Geocaching with GPS

Geocaching with GPS
Posted on 10/03/2017
Geocaching

In fourth grade, students learn about the importance of cardinal directions and maps, discussing coordinates and how the whole earth is one big grid.  To practice the concept of coordinate pairs, Bree Hanson, Clay County Conservation Board Naturalist, spent a day with the students. “What is a GPS?” asked Bree. “It tells you where to go and tracks you,” exclaimed a fourth grader in Mr. Schmidt’s class.  After asking what GPS stands for, and getting no response, Bree explained, “It stands for Global Positioning System.  That is where the satellites up in the solar system are zooming around, and when you type in the coordinates on the GPS, it will bounce back and tell you different spots on where you can go.  Today we are going to use GPSs by Geocaching.  After briefly describing the gist of Geocaching, emphasizing that a geocache can be large or small and that there are geocaches all over, including in Spencer, Bree shared the website, www.geocache.com, where people post information about the location of geocaches. 

“Some people use compasses and maps, and they dial in their coordinates to find where they are going, but today, we are going to use GPSs,” said Bree.  After forming groups of two or three, Bree gave instructions on how to operate the GPS device, helping students to enter coordinates in preparation for their group geocache.  As soon as everyone had their devices set with the coordinates, the class headed outside to begin exploring the grounds around Lincoln School, looking for the hidden geocaches.  After finding the first one together, the students broke off into their groups, and entered new coordinates onto their devices to find the hidden geocache at two additional locations.  Upon successful geocaching, students were lead to the treasure, finding a box filled with bubblegum at each location, and excitedly read the directions inside the box, “Congratulations!  You have reached the Geocache Mission.  Please pick ONE piece of treasure!”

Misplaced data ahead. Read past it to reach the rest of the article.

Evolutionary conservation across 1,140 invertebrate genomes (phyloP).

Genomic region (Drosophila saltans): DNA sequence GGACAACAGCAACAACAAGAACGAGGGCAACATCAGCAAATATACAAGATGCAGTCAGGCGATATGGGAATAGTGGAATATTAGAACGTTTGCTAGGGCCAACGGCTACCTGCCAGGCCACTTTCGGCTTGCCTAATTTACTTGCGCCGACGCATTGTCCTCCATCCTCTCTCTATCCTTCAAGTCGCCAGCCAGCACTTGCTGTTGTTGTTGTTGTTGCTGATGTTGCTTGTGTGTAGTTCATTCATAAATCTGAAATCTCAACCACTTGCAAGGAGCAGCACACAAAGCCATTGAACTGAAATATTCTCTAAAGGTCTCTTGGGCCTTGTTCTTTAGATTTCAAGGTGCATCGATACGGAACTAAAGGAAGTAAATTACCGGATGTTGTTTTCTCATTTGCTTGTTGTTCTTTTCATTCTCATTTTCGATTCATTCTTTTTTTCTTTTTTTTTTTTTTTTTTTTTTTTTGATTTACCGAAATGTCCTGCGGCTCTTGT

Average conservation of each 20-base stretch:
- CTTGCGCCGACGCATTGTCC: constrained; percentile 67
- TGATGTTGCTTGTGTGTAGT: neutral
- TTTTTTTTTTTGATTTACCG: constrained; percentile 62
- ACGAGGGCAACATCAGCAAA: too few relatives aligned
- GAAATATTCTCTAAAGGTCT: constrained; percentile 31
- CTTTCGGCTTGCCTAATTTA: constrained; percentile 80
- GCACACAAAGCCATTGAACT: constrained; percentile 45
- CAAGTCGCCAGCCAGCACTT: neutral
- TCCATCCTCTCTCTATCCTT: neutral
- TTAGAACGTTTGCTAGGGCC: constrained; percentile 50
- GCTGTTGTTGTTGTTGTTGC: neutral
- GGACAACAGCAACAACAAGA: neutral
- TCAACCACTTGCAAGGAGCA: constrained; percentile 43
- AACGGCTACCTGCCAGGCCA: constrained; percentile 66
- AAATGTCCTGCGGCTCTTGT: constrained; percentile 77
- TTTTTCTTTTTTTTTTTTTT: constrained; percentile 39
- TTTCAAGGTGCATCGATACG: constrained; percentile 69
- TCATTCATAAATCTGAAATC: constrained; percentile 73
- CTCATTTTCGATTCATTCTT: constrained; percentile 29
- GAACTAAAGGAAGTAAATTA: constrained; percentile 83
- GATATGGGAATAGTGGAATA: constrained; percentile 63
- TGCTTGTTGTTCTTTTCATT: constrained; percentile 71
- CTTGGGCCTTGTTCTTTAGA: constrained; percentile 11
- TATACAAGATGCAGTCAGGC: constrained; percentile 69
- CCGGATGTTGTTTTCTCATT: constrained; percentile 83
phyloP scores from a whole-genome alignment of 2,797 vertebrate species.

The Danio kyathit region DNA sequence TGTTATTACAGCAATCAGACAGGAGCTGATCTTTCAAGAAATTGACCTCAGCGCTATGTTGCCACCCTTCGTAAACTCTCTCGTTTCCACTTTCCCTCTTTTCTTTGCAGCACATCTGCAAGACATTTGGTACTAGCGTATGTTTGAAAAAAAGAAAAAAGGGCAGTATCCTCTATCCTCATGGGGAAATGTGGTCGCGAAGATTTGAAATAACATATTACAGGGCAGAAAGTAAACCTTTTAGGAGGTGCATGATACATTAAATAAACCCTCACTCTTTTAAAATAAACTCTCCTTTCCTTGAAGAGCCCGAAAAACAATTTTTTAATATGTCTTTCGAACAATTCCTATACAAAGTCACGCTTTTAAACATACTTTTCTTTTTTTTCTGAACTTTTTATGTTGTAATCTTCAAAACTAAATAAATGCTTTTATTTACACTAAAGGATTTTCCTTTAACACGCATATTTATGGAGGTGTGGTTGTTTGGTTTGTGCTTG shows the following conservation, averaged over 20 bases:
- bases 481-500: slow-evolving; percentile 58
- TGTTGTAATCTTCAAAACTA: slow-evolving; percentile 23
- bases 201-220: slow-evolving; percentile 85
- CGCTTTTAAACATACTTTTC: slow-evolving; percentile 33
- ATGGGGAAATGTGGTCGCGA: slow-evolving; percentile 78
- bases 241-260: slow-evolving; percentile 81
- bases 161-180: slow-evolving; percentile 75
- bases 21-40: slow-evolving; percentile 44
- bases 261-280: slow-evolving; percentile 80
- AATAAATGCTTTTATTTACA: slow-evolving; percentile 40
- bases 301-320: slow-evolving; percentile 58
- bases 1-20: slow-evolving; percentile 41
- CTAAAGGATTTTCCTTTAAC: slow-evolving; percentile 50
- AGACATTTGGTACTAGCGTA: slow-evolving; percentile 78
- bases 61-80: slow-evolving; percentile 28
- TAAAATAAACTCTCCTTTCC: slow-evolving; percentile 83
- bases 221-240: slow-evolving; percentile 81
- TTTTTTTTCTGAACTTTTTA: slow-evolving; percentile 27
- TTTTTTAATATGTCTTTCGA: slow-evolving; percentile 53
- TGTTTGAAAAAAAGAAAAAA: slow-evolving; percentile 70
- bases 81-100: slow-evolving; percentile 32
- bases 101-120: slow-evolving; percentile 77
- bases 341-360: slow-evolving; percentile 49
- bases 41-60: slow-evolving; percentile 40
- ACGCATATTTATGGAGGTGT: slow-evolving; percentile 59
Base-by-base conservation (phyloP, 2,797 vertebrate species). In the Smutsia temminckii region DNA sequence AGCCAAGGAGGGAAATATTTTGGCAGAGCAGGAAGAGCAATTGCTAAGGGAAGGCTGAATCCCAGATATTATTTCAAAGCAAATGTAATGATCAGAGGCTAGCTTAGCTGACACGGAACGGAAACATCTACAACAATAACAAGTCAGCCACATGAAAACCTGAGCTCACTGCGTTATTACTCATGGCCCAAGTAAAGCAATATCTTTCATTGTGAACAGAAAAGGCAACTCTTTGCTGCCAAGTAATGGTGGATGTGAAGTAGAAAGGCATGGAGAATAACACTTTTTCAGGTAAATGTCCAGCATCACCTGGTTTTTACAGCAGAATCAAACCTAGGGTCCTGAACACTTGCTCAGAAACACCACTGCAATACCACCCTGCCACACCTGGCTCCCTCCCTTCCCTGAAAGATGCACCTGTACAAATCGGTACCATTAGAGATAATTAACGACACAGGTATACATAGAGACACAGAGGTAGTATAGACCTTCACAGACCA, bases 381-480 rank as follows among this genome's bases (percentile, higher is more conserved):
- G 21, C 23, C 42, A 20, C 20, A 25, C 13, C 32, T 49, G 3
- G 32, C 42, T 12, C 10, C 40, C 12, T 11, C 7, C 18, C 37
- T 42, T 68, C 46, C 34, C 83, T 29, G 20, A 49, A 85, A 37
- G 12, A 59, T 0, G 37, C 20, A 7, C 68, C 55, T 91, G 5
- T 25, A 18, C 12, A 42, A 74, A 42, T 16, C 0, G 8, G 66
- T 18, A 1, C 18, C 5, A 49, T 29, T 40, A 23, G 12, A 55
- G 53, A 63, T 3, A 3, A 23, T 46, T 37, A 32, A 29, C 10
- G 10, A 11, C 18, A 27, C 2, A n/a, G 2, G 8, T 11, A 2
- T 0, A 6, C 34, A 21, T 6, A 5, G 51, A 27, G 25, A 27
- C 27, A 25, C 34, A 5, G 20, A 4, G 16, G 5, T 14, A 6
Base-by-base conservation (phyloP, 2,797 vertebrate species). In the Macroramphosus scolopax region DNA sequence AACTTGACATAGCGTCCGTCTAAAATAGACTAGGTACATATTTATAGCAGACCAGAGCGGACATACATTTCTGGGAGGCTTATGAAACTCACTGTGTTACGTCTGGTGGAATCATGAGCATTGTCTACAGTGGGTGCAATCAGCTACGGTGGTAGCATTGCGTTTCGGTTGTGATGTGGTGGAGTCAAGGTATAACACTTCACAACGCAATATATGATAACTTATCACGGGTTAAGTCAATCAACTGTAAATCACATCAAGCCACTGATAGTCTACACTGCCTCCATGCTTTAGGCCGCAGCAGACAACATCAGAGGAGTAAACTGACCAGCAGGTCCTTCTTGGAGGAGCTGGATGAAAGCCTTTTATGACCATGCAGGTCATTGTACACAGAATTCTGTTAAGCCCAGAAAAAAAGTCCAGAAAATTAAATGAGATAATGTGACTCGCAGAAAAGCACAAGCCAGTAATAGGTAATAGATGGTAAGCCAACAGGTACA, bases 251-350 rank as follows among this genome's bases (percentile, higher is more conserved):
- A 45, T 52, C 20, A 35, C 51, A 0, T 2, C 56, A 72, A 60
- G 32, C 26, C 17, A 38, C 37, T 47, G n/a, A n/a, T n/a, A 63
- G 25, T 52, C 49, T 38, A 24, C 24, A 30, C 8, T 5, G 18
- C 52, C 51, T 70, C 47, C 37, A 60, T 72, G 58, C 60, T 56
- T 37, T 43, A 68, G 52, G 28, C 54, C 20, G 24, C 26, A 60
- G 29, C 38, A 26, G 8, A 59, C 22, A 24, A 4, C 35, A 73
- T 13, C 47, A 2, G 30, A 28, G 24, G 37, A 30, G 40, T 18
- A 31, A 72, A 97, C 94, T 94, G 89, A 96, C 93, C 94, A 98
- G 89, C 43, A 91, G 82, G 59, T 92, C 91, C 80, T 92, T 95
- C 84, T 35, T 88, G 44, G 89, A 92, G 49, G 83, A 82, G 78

After the students found the geocache, Bree gathered everyone back together and said, “We had a struggle to get all of the GPSs in one spot, but that goes to show that we have to be able to read maps, because you can’t always depend on technology or GPS.  We have to be able to read maps and know where you are going.  What’s cool about geocaching is that you can go out with your friends and family.  All you need is a GPS or an app on your smart phone.”

As the students headed back to their classroom, fourth grader Olivia shared about her experience saying, “I learned how to use a GPS.  I learned north, south, east and west, and I learned that Geocaching is really awesome!”

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